Meanwhile, those seeking mighty dividend growth down the line should also pay the FTSE 100 business close attention, I reckon. Last year’s reward of 93p per share is anticipated to rise to 103p this year, yielding 3%, and again to 109p in 2018, resulting in a tasty 3.1% yield.

Schroders hit record tops above £35 per share earlier this month, and its share price has scrambled 24% higher during the course of the past year alone. I expect much, much more to come as its momentum in hugely-lucrative international growth markets picks up.

Build a fortune

CRH (LSE: CRH) has proved a go-to earnings generator in years gone by and, with its appetite for M&A action showing no sign of slowing, I am backing the building materials mammoth to keep on swelling the bottom line.

And I am not alone either. The Square Mile’s army of analysts are forecasting earnings expansion of 14% and 13% in 2017 and 2018 respectively. As if this wasn’t enough, like Schroders, CRH is also expected to keep lifting dividends at a healthy rate.

A payment of 67.5 euro cents per share is predicted for this year, creating a tasty 2.2% yield. And the yield moves to 2.3% for 2018 thanks to predictions of a 70.6 cent reward.

CRH made a bid for Kansas-based cement specialist Ash Grove for $3.5bn back in September and, while the move has been derailed by a $3.7bn-$3.8bn offer from another suitor, it underlines the company’s desire to keep the acquisitions coming thick and fast. Indeed, with the business committed to building its global footprint to light a fire under future earnings, I reckon it is worthy of its slightly-elevated prospective P/E ratio of 17.8 times.

Top tips to help you retire rich

There are plenty of shares out there that can make you rich. But is it really possible to make a million from your stocks portfolio?

Well, this special Fool report gives you the tools that could help you do just that.

The Motley Fool’s 10 Steps To Making A Million In The Market report reveals a flurry of wise investment themes and strategies to help investors make a fortune from their investments.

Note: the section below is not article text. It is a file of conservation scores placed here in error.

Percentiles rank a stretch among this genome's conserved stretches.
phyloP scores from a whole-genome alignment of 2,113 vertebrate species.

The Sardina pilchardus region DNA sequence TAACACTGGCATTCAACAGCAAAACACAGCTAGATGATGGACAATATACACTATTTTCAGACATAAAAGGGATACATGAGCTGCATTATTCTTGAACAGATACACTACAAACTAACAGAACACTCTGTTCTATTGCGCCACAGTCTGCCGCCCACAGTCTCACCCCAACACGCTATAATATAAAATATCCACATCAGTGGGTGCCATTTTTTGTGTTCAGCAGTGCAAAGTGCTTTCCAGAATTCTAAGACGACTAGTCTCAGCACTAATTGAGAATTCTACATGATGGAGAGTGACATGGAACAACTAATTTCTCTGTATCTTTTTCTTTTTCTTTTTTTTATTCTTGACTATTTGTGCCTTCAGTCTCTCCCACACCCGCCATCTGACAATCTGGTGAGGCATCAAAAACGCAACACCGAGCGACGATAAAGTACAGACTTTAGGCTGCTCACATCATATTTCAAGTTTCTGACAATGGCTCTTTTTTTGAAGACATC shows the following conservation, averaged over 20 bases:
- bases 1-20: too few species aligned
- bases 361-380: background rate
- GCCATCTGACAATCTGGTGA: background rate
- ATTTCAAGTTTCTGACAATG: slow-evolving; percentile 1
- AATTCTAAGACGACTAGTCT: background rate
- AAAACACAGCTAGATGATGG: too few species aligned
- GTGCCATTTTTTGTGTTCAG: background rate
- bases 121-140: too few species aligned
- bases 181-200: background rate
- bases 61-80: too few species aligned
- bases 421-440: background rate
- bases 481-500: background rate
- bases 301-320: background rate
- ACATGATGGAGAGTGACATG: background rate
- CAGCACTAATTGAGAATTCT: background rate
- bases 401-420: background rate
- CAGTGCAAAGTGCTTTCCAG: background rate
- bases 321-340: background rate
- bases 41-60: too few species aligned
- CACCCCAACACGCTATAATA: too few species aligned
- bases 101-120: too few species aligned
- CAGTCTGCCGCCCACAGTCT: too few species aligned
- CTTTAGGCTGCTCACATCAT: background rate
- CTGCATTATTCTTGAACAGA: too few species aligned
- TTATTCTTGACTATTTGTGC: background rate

Click here to enjoy this exclusive wealth report.  It’s 100% free and comes with no obligation.

More reading

Royston Wild has no position in any of the shares mentioned. 
The Motley Fool UK has no position in any of the shares mentioned. Views expressed on the companies mentioned in this article are those of the writer and therefore may differ from the official recommendations we make in our subscription services such as Share Advisor, Hidden Winners and Pro. Here at The Motley Fool we believe that considering a diverse range of insights makes us better investors.

One FTSE 100 growth stock I’d buy and one I’d avoid

FTSE 100 Share prices going up

The London Stock Exchange Group (LSE: LSE) today released an upbeat interim management statement that should give investors confidence in its future outlook.

Third quarter revenues increased by 18% on the same period last year, from £376m to £443m, as strong growth in information and post-trade services helped to sustain its double-digit advance in year-on-year revenues. These figures show how resilient trading has been for the group in the wake of its aborted merger with Deutsche Boerse and ongoing Brexit uncertainty.

CEO steps down

Still, shares in the group fell by as much 2% today, as its recent robust financial performance was overshadowed by news that Xavier Rolet would be stepping down as chief executive of the group by the end of December next year.

Rolet joined the group from Lehman Brothers in 2009 and under his tenure, the LSE has transformed itself from a company which was overly reliant on its sluggish traditional equities business into a fast-growing diversified financial markets infrastructure business. He has achieved this by embarking on a series of ambitious acquisitions, pushing the group deep into post-trade services such as clearing, custody and settlement — a booming area benefitting from new derivative rules which have been driving activity towards centralised venues.

Future growth

Looking ahead, I expect his successor will stick to its current strategy of reducing its dependence on traditional equity markets and continue to develop new products and services. I reckon this should help to deliver future growth momentum to the company and increased cash returns to shareholders. City analysts are optimistic too, with forecasts of earnings-per-share growth of 22% and 13% in 2017 and 2018, respectively.

Overall, the LSE has many attractive qualities and it seems as if the company’s growth story is far from over.

Too expensive

Meanwhile, I’m less sanguine about Bristol-based investment management firm Hargreaves Lansdown (LSE: HL). At 31 times forward earnings this year, shares in the company seem too highly rated.

Although Hargreaves is seeing strong growth in assets under administration, the company also faces a number of challenges. Firstly, it’s important to note that the firm has benefitted from a number of one-off factors which should not recur, but helped to compensate for a weak macroeconomic environment, such as the introduction of the Lifetime ISA and the increased ISA allowance.

Second, market conditions are getting more competitive as new entrants threaten to challenge incumbent firms with drastically lower fees. For example, US fund manager Vanguard, which has historically shied away from dealing directly with retail investors, recently launched its own platform to give investors direct access to Vanguard’s range of funds at a much lower annual administration fee of just 0.15%.